GRANDMA LESSON: ALWAYS tell the people you love how much you love them. Don’t just say, “I love you.” Write them a letter and make your statement more memorialized. Tell them how they have impacted you. Show your gratefulness and gratitude. Don’t wait until they get older or sick or until it’s too late.

As cheesy and cliche as this sounds, I promise, you’ll be glad you did, and so will the person you recognize.

Looking back at my life experiences, grief and suffering the loss of a close loved one, is the hardest. It’s permanent. It’s forever. And from that day forward, life is never the same.

As I process my grief, here are some of the questions I have thought about over the past few weeks:
• How do I wake up happy without that pain full of loss in my gut?
Oh, good grief!
• How do I maintain a positive attitude when thoughts linger about my loss? 
Oh, good grief!
• Should I feel guilty when I laugh because I have a moment of happiness, and I’m not feeling the pain, the suffering? Oh, good grief!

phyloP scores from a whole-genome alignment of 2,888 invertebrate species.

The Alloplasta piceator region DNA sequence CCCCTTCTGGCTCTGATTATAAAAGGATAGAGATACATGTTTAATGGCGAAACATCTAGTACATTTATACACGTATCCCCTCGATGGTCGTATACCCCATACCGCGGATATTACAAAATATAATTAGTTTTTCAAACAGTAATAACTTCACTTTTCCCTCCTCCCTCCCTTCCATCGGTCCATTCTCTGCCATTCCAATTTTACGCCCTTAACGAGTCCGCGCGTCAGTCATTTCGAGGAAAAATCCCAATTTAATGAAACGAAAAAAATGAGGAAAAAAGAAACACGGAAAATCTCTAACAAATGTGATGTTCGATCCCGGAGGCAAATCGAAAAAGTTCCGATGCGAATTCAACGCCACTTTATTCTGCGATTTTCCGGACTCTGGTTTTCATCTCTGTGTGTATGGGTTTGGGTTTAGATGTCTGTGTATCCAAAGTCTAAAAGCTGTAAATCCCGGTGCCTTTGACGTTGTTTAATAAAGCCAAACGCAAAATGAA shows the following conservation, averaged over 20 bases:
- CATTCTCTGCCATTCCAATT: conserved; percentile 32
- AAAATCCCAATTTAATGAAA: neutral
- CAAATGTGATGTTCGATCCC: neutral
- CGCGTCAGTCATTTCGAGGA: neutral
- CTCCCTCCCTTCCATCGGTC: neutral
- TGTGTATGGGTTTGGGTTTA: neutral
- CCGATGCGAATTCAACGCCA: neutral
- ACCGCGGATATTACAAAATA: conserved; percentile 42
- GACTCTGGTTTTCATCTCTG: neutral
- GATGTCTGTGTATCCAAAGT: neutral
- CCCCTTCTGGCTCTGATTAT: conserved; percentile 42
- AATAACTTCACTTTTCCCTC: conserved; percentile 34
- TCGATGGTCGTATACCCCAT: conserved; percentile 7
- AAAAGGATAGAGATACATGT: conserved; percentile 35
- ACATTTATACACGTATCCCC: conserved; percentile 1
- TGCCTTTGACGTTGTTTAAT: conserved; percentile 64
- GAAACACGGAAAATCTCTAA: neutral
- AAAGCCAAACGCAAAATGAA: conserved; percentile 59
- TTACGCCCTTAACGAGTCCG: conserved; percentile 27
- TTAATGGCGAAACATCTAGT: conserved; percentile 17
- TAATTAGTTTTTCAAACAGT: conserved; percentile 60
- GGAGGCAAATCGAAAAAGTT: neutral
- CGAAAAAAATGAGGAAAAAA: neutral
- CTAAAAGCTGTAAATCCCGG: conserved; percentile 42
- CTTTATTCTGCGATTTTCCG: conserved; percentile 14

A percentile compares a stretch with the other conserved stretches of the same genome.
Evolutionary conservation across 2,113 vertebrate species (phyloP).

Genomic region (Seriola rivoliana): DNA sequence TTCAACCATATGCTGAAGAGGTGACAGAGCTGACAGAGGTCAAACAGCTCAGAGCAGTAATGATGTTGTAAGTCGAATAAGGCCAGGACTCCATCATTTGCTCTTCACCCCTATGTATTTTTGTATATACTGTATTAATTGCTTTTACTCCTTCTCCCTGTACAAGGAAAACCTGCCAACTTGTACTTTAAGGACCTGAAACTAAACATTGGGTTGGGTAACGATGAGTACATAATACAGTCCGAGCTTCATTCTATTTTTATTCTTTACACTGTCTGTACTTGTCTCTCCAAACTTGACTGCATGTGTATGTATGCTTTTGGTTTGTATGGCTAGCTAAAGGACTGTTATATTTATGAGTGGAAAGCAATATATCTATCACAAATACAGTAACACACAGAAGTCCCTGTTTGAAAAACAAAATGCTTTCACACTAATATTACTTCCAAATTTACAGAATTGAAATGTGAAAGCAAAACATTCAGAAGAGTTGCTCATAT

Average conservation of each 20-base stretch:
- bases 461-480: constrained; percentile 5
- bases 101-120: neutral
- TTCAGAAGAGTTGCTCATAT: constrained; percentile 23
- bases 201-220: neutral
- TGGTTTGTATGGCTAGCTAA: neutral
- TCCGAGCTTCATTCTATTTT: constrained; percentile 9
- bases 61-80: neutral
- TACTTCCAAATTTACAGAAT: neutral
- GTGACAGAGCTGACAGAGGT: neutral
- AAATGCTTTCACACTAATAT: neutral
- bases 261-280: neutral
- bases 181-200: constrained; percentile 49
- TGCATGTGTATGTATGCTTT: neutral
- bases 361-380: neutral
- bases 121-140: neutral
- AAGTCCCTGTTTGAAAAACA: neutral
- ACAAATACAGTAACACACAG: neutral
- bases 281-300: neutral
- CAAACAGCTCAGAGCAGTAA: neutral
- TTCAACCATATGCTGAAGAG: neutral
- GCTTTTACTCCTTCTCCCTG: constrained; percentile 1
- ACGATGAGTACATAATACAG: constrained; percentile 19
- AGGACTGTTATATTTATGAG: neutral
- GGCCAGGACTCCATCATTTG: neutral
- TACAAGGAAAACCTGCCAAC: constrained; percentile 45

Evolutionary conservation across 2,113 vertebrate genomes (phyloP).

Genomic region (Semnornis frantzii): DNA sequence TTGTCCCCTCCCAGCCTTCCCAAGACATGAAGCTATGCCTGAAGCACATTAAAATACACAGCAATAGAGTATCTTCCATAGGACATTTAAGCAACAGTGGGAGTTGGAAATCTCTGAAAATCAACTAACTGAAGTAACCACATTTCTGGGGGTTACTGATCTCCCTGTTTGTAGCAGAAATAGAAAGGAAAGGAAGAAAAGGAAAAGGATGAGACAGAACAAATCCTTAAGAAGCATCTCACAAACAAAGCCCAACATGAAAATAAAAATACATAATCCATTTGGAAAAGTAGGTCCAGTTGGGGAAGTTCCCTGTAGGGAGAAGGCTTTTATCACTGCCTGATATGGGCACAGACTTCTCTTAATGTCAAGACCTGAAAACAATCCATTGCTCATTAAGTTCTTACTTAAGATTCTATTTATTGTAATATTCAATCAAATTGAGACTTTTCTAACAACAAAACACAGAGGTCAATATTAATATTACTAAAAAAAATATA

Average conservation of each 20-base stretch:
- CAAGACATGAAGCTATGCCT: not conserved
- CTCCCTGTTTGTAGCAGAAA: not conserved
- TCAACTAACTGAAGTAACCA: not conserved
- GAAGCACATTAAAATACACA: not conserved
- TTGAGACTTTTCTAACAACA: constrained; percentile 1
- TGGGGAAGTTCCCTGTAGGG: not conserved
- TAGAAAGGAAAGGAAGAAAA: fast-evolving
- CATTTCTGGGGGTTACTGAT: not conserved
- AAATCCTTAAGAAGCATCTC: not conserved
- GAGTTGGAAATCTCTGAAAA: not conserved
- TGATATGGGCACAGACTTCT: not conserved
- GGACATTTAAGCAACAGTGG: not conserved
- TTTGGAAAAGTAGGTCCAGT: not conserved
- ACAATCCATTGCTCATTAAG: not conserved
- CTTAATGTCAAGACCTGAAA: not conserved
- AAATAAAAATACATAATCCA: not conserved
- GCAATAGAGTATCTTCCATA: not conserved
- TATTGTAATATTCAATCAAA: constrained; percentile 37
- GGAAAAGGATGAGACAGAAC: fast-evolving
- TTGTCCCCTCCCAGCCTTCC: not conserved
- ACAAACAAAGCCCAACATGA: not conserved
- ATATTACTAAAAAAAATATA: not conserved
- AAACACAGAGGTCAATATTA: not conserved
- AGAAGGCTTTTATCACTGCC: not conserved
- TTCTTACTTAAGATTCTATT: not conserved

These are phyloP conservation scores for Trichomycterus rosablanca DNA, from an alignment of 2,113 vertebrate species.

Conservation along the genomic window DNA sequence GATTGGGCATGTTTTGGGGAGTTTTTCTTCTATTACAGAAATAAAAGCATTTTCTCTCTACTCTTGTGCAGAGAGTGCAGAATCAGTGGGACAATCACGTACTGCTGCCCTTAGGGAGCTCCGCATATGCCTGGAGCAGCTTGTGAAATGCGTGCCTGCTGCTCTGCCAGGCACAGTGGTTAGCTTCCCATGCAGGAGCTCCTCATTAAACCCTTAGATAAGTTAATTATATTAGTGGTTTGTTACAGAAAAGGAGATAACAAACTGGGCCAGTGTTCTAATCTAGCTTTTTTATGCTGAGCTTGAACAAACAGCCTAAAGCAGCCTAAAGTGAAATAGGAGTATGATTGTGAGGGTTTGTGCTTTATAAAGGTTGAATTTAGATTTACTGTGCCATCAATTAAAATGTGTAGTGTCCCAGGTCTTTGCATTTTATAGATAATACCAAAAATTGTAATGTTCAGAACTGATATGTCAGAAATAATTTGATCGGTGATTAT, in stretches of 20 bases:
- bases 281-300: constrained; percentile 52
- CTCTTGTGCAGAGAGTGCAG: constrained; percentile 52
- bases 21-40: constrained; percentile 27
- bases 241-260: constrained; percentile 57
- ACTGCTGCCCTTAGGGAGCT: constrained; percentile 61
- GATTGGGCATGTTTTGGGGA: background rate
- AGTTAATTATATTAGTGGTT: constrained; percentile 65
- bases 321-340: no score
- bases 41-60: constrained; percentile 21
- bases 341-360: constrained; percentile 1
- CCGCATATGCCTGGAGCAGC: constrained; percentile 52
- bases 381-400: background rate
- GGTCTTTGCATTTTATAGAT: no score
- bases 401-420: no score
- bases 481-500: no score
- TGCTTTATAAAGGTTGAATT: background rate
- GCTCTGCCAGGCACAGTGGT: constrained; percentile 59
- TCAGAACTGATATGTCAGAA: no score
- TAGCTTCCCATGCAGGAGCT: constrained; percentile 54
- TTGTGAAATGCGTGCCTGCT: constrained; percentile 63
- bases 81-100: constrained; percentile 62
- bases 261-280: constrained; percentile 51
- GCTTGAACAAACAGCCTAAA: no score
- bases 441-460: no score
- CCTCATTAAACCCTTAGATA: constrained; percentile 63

• How can I have a normal conversation with people when I am hurting so deeply inside?
Oh, good grief!
• How can I celebrate my best friend’s wedding and dance like normal with this pain?
Oh, good grief!
• Can I call her right now?
Oh, good grief!
• What would I say if I could talk to her again?
Oh, good grief!
• Why did it happen so fast?
Oh, good grief!
• Faced with mortality – what should I do differently? 
Oh, good grief!
• What do I need to do to accomplish what I want to accomplish in my lifetime? 
Oh, good grief!
• Google says there are 4, no 5, no 7 stages of grief. I have no clue which “expert” is correct, but which stage am I on?Oh, good grief!